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08 May 2012, 11:17 pm

edgewaters wrote:
This is a word which is confusing because the meaning is in the process of change.

Technically, it just means a female dog. I know a couple who raise sheepdogs, and once in a while they'll come out with something like "we had to put the b***h down" which takes a little getting used to, because it's not commonly used that way by laypersons anymore. It's still used that way among breeders, though.

When I was growing up it had one (and only one) other meaning, and that was a women who was being unreasonable. If your mom grounded you for a year because you missed one spoon while doing the dishes, then she might be referred to as a b***h. It was a very rude word. Of course this use was very subjective - what is unreasonable? Anyone would agree the example I gave is unreasonable behaviour, but people have different ideas about what constitutes unreasonable in many cases.

This leads directly to how the term is changing. That was the usage in the 80s or so and before. Feminists challenged the term in the 90s, because as you can imagine, every abusive male applied it to his partner whenever she didn't comply with whatever he wanted. So it got to be associated with that sort of thing. This led to some new uses. One was as a gender-neutral term for an inferior in a state of servitude (still a very rude term). Example: a bully who forced his victim to do something or other might claim the victim is his "b***h" (even if both are male). In jail, the 'female' partner in a homosexual relationship is sometimes described as a "b***h". These uses do not imply any unreasonable behaviour, merely submission.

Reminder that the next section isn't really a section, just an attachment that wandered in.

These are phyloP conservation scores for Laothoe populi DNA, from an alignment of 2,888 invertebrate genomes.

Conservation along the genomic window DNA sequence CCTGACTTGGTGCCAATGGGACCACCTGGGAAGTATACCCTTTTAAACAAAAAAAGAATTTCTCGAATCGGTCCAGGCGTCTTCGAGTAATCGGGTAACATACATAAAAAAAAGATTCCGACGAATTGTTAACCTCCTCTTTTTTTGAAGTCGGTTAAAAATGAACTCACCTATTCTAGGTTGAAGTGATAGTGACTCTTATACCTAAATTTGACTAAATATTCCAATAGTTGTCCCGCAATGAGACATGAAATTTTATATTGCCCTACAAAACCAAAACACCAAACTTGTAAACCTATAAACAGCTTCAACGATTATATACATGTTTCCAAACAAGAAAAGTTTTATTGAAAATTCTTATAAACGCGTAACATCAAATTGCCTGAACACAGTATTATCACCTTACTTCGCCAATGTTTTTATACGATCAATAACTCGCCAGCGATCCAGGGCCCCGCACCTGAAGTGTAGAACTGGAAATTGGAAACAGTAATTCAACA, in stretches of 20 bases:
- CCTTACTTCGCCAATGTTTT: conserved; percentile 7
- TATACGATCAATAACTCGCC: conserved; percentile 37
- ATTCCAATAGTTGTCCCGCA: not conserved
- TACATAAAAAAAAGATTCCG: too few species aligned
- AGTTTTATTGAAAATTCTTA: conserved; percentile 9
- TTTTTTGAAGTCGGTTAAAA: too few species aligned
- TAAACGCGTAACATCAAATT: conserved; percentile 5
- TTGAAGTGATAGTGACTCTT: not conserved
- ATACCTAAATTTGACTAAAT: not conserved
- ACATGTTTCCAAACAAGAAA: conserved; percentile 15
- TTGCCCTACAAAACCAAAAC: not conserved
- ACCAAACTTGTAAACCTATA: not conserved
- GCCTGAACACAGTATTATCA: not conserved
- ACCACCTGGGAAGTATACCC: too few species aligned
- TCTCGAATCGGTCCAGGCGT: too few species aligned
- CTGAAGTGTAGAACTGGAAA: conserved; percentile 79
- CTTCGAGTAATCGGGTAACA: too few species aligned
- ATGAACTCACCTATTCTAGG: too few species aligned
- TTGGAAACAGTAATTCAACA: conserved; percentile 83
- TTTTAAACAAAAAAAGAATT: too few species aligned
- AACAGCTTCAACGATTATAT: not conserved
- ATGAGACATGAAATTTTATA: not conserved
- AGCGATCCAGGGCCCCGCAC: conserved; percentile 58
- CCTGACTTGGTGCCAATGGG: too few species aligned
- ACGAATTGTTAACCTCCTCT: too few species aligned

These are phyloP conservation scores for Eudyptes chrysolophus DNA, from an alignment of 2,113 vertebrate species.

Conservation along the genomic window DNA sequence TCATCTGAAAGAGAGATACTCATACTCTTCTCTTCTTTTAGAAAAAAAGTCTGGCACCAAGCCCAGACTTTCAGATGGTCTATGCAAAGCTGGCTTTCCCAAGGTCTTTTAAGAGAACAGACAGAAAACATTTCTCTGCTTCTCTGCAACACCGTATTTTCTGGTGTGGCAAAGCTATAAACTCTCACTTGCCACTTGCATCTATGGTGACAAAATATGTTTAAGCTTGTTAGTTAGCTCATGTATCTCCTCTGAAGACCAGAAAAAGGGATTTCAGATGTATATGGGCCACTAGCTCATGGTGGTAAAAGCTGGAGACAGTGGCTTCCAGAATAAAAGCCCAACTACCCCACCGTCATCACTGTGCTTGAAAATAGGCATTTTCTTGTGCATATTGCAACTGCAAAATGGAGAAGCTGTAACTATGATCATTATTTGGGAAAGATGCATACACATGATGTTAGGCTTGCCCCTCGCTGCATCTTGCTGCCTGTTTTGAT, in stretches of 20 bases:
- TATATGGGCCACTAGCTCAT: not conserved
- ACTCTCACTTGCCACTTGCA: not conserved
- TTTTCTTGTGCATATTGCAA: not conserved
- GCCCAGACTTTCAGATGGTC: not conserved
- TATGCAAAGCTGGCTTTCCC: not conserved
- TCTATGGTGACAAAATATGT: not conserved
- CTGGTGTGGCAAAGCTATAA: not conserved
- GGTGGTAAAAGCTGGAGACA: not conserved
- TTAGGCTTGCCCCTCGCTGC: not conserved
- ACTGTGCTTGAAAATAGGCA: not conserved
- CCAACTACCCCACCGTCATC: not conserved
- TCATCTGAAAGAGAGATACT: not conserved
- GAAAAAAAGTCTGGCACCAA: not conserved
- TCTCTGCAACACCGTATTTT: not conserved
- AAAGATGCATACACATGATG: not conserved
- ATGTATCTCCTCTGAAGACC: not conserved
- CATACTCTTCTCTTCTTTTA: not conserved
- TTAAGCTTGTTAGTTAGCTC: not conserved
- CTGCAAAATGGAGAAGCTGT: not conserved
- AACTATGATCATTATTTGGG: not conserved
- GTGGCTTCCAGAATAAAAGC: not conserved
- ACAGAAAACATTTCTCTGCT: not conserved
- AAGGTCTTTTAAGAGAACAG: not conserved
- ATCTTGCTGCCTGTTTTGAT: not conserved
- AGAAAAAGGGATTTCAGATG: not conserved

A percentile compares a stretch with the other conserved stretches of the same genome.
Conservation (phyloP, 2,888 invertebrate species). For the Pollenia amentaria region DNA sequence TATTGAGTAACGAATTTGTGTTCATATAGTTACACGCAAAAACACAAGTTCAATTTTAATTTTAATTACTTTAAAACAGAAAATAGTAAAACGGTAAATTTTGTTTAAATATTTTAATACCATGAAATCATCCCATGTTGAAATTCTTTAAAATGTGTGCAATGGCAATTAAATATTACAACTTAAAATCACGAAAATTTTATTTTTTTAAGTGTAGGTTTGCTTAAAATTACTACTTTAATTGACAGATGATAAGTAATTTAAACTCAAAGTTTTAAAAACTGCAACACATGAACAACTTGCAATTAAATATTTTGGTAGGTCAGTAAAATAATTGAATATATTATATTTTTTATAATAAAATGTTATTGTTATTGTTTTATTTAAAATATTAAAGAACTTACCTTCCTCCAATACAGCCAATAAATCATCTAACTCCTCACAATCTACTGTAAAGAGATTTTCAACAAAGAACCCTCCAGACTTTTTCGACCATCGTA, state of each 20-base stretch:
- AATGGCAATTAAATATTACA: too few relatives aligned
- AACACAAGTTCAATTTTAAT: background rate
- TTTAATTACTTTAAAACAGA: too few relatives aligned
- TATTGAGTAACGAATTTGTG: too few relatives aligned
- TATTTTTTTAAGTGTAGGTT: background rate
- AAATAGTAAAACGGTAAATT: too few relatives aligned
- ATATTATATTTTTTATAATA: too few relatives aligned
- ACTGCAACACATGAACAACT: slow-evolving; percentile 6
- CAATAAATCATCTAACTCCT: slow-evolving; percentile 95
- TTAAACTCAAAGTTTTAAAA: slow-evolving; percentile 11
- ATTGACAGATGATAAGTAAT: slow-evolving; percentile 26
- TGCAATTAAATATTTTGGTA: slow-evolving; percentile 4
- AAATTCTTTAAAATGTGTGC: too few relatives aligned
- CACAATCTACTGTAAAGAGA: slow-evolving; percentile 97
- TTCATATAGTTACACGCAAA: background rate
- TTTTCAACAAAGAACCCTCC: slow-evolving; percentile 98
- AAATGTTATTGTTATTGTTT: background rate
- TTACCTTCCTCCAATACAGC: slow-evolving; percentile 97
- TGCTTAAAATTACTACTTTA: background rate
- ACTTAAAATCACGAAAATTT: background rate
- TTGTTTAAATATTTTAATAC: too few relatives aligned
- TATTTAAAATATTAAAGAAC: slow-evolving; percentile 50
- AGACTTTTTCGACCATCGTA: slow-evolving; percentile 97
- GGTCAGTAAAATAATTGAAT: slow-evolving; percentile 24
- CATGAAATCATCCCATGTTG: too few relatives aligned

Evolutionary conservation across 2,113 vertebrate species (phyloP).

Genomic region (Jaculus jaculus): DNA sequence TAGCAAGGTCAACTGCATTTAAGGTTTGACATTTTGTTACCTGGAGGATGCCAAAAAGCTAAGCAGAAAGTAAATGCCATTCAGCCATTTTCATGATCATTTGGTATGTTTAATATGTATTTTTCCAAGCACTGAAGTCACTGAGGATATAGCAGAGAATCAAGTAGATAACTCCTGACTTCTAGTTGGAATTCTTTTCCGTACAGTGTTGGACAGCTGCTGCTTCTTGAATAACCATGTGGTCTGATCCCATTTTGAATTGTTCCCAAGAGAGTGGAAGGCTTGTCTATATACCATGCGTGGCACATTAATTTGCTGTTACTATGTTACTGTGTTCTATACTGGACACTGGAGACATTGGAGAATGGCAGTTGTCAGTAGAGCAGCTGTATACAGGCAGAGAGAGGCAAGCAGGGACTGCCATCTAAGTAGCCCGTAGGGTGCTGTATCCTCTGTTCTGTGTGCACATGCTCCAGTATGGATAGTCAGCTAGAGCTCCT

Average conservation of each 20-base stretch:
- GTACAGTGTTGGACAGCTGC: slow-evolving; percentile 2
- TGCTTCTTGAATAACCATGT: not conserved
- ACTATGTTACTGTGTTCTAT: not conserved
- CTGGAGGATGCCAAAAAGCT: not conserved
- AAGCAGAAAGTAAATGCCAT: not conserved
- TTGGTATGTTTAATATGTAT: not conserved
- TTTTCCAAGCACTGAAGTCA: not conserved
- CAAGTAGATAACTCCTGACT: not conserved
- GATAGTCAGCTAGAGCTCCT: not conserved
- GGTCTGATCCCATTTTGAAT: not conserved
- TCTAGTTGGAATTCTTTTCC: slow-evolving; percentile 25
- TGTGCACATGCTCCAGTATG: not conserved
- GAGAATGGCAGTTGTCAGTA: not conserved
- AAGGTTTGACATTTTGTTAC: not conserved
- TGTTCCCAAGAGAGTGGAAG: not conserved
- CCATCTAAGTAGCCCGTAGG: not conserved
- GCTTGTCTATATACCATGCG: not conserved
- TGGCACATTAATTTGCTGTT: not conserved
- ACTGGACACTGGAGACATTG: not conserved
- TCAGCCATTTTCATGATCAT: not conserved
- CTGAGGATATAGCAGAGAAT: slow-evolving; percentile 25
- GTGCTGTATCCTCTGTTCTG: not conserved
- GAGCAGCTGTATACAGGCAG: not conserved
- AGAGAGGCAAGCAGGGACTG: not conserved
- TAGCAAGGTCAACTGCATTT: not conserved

Alongside that, some women started to use the term to describe themselves as having a strong-willed personality, and in this usage, it is a term of pride. Or sometimes, it is used by a woman to describe herself as having been unreasonable or cruel ("I'm such a b***h") almost in the same manner as the first usage. It is not very controversial when women use it to describe themselves, but it is still seen as a somewhat vulgar term which wouldn't be used in polite company.

Plus the original usage (a very rude term for an unreasonable woman) has continued alongside all that.

For the younger generation the term has mostly lost its controversial meaning and its association with abuse, and seems to be used primarily in the gender-neutral ways, or as a self-descriptor by women.

Finally there is the verb: to b***h. I'm not entirely certain when it became a verb. But this is a much less controversial use of the term. It is gender-neutral, and means to complain in a useless or exaggerated way (probably related to its association with abusive situations). You might "b***h" about getting a parking ticket.

I can imagine this is incredibly confusing for someone learning common English!!

very cool summary. i remember when Meredith Brooks released "b***h" - it was the first time i'd heard a woman refer to herself as a b***h in a way that was meant to be empowering.


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08 May 2012, 11:22 pm

My experience growing up was mostly in regards to it equating to a female dog. I only really heard it used as a pejorative by females calling others such at school, O, and if males thought other males were doing something feminine.

O, and "to b***h" too, meaning moaning, complaining, or whining about something.



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09 May 2012, 6:36 am

people in australia use that word casually? no. they dont. not in any positive way. its a derogatory term and very misogynistic when used in any context except for when it is used to refer to dogs. this is true even when its just used to describe people as bitching about things because the word is associated with feminine behaviour and gossip is seen as a lady thing. plus saying someone is their b***h is wrong because it is misogynistic and because it implies ownership of the person.